End 2.4 aB 1.9 aC 2.2 aC 1.9 aA 0.1

*Low: 15.1cm and 4,600kg/ha of DM; Medium: 23.2cm and 5,940kg/ha of DM; High: 31.4cm and 7,640kg/ha of DM; High/mowed: 31.3cm and 7,200kg/ha of DM. SEM: standard error mean. Means followed by different letters differ by Tukey test (P<0.05).

There was a reduction in the average height of the medium pastures at the end of the grazing period (Table 3), as a function of the hot days observed in January 2014 (Figure 2). In this period, all the equilibrium animals were removed from the paddocks, but the test animals were maintained for the measurement of animal production.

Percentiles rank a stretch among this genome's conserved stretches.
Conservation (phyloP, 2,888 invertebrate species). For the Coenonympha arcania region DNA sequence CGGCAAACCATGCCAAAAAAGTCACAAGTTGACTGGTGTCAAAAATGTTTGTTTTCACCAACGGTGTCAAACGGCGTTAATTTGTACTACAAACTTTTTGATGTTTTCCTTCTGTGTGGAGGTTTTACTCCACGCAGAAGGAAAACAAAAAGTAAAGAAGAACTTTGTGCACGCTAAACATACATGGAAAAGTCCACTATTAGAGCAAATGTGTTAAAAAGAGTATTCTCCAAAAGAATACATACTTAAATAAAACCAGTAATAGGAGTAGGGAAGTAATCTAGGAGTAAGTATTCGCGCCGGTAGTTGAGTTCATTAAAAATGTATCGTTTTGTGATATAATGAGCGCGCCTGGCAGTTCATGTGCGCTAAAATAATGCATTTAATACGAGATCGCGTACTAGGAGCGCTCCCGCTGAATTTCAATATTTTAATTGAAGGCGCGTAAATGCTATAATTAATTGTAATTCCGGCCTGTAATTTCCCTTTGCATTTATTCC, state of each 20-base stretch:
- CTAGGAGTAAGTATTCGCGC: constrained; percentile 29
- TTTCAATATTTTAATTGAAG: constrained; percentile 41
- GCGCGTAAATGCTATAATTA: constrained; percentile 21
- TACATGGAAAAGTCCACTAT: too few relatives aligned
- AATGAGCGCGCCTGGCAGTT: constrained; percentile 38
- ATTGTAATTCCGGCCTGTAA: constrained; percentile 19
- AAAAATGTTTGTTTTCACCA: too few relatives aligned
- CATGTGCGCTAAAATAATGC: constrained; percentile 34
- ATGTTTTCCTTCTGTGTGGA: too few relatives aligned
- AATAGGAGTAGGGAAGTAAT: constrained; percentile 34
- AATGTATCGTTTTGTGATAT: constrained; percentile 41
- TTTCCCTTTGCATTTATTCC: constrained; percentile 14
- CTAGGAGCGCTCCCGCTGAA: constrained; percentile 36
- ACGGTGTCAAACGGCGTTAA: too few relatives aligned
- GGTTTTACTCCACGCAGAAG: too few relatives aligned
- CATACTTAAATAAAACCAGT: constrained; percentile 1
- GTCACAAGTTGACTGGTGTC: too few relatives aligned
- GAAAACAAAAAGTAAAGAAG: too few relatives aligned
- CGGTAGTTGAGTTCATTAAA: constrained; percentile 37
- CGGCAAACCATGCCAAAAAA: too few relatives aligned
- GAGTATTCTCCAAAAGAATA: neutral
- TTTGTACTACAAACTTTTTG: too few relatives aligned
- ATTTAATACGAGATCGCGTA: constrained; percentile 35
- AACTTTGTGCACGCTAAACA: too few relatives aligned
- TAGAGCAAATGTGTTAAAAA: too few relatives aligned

Table 3 Pasture characteristics, grazing simulation samples and apparent selectivity index of sheep in pastures with marandu palisadegrass, according to the grazing period in the spring and summer 

Characteristics Grazing period SEM
Beginning Half End
Height (cm) 25.6 a 25.9 a 21.9 b 1.3
LLB in AF 23.2 b 30.6 a 32.1 a 2.8
LS in AF 20.2 b 24.7 a 27.5 a 2.1
DT in AF 56.7 a 44.8 b 40.4 b 4.9
LLB in GS 87.4 a 73.9 b 66 c 6.2
LS in GS 4.5 b 12 a 14.8 a 3.1
DT in GS 8.1 c 14.2 b 19.2 a 3.2
ASI of LS 0.2 b 0.5 a 0.5 a 0.1
ASI of DT 0.1 c 0.3 b 0.5 a 0.1

SEM: standard error mean; LLB: live leaf blade (%); AF: available forage; LS: live stem (%); DT: dead tissue (%); GS: sample of grazing simulation; ASI apparent selectivity index. Means followed by different letters differ by Tukey test (P<0.05).